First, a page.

It is also clear to us in our daily supervisory work the extent to which the regulatory framework, while not perfect by any means, supports people in financial services to get things right for consumers; and here not least in the Trojan work that is done day-in-day-out by compliance staff and other individuals working in the industry. The framework we have introduced in Ireland has set high standards for people providing financial services, right through to the minimum competency requirements of individuals dealing with customers on a day-to-day basis, and the benefits of those standards are there to be seen. 

But for this framework of rules, and the interventions under that framework by the Central Bank such as those I have referred to, I do not believe financial services would have delivered as it has for consumers and the welfare of the people as a whole. 

Arrears and Debt 

To illustrate the importance of strong consumer protection frameworks, I want to say a few words on mortgage arrears – as it is an aspect of our work that is pertinent looking both backwards to lessons learned and forwards to the relevance of those lessons for the future.

Today we are publishing new information and data analysis looking specifically at long-term mortgage arrears1, as we work to bring consumers out of the long shadow cast by the global financial crisis in 2008. For well over a decade now, this work has involved:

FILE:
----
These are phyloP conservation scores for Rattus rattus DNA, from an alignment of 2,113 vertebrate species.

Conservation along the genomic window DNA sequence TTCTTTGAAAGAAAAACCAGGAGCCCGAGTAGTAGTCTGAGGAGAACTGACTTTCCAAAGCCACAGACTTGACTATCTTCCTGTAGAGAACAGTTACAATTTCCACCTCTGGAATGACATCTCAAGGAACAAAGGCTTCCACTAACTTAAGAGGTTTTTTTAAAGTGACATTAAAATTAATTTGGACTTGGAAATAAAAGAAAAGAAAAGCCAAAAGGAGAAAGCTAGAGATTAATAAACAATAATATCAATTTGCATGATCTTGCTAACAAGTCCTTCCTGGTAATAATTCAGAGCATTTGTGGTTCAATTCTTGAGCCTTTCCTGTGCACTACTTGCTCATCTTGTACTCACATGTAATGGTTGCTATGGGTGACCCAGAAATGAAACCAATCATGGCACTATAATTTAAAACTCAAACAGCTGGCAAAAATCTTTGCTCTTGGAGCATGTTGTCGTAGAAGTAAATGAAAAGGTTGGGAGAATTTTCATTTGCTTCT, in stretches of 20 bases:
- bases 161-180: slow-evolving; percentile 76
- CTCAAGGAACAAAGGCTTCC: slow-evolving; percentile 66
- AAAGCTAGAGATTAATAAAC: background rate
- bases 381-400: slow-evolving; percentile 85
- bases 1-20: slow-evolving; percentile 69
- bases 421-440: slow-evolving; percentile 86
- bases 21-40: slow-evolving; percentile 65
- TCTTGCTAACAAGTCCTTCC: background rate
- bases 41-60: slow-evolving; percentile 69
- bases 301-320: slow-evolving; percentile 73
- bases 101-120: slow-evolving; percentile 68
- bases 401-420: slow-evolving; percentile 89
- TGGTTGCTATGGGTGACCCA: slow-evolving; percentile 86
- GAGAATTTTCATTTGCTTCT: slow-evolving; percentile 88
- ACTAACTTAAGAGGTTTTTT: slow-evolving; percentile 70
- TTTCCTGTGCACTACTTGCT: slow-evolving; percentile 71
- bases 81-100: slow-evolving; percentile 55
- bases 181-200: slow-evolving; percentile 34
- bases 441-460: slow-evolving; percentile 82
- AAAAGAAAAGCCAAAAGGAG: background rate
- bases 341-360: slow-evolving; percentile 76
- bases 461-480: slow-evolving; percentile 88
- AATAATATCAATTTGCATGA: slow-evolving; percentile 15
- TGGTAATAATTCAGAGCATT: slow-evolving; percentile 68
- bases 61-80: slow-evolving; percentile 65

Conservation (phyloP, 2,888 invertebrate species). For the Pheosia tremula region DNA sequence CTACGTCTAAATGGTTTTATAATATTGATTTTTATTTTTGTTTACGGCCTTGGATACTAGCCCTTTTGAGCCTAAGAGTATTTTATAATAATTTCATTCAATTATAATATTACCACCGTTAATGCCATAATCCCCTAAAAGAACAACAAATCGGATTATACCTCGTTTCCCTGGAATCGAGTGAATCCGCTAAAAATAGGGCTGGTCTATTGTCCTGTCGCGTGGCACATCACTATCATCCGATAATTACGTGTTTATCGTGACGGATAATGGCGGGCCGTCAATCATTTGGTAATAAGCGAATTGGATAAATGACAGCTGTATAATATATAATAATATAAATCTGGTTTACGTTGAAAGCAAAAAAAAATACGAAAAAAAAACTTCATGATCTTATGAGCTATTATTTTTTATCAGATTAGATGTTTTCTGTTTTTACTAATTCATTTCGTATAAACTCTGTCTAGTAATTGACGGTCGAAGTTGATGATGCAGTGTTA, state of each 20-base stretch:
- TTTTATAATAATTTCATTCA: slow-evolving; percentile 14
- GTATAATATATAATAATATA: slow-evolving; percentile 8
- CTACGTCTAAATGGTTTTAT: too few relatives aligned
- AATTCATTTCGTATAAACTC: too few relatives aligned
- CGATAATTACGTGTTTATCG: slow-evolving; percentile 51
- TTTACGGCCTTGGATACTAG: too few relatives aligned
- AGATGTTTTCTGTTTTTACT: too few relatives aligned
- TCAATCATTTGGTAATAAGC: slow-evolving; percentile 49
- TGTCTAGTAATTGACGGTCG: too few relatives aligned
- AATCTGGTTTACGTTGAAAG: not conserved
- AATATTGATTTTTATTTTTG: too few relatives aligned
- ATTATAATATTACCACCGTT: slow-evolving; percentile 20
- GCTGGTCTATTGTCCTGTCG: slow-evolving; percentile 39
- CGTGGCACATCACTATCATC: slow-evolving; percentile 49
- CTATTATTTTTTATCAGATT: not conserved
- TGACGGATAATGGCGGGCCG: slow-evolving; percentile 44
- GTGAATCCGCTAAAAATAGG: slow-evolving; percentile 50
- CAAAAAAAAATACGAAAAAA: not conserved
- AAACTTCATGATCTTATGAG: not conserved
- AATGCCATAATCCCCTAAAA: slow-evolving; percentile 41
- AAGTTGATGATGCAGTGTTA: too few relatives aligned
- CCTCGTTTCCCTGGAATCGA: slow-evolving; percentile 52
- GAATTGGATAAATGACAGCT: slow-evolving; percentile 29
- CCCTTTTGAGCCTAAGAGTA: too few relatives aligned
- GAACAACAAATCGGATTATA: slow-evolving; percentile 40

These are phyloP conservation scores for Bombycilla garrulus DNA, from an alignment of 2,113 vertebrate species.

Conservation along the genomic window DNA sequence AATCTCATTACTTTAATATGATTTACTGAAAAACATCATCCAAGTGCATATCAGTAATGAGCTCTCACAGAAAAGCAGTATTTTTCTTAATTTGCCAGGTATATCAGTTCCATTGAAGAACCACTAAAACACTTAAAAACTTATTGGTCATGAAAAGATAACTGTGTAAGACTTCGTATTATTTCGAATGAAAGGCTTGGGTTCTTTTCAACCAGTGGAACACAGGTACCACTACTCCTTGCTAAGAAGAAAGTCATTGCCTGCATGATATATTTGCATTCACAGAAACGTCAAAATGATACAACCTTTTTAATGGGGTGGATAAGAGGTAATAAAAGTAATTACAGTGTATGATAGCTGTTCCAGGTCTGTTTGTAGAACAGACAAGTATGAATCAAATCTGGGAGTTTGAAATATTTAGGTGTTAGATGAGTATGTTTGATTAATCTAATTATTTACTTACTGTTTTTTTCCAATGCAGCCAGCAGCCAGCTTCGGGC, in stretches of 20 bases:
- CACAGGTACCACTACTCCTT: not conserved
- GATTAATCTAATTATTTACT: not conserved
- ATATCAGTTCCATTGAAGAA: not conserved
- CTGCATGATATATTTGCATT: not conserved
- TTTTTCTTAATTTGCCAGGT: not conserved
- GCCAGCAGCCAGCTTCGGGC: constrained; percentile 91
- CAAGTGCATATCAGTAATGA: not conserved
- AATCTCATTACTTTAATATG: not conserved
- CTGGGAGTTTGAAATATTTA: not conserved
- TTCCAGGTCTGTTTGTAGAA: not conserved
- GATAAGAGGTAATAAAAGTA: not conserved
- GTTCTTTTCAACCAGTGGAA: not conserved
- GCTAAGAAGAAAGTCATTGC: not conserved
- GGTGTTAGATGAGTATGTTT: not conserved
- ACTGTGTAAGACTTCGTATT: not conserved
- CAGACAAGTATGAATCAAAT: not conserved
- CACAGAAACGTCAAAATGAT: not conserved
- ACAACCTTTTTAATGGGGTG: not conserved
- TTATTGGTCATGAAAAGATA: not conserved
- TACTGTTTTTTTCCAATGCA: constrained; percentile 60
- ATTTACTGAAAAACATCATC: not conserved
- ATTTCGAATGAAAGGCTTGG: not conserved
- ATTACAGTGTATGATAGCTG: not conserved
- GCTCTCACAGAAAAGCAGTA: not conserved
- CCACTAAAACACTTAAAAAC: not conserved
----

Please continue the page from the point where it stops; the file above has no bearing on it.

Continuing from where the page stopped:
• designing a specific Code of Conduct on Mortgage Arrears over and above the minimum requirements of EU law, as well as recalibrating and enhancing that Code over time as the arrears situation evolved; 
  • interventions in our supervisory work to ensure that lenders2 put the correct resources and processes in place to deal with the scale of mortgage arrears we faced in line with that Code; and 
  • working with government and other stakeholders to bring into existence a new insolvency regime overseen by the Insolvency Service of Ireland. 

Through this work, from a peak of almost 143,000 arrears cases in June 20133 we have seen this reduce over the years to approximately 46,000 in June 2022. This reduction was achieved during a period of economic recovery that facilitated borrowers in exiting arrears, supported by a range of sustainable solutions including agreed alternative repayment arrangements, mortgage to rent and personal insolvency arrangements. 

Our data shows that the number of accounts in long term mortgage arrears (LTMA) continues to decline4. In the twelve months to June 2022 we saw a further decrease of 12 per cent. For the first time since the Central Bank started its data collection on mortgage arrears, long term mortgage arrears have fallen below 25,000 accounts. This is the result of hard work by borrowers and firms to reduce this number, particularly over the last twelve months. It shows that by working together within a defined regulatory framework there can be solutions that work for both borrowers and firms, even in cases of borrowers with low affordability and arrears that have lasted for a number of years.  The data also shows that there are borrowers who are making considerable efforts to engage with their firm, and make payments towards their mortgage. For these borrowers, we have seen a significant number move out of LTMA, either through implementation of an Alternative Repayment Arrangement (ARA), a settlement with their firm, or a repayment of some or all outstanding arrears which is reflected in the 12 per cent decrease I have mentioned.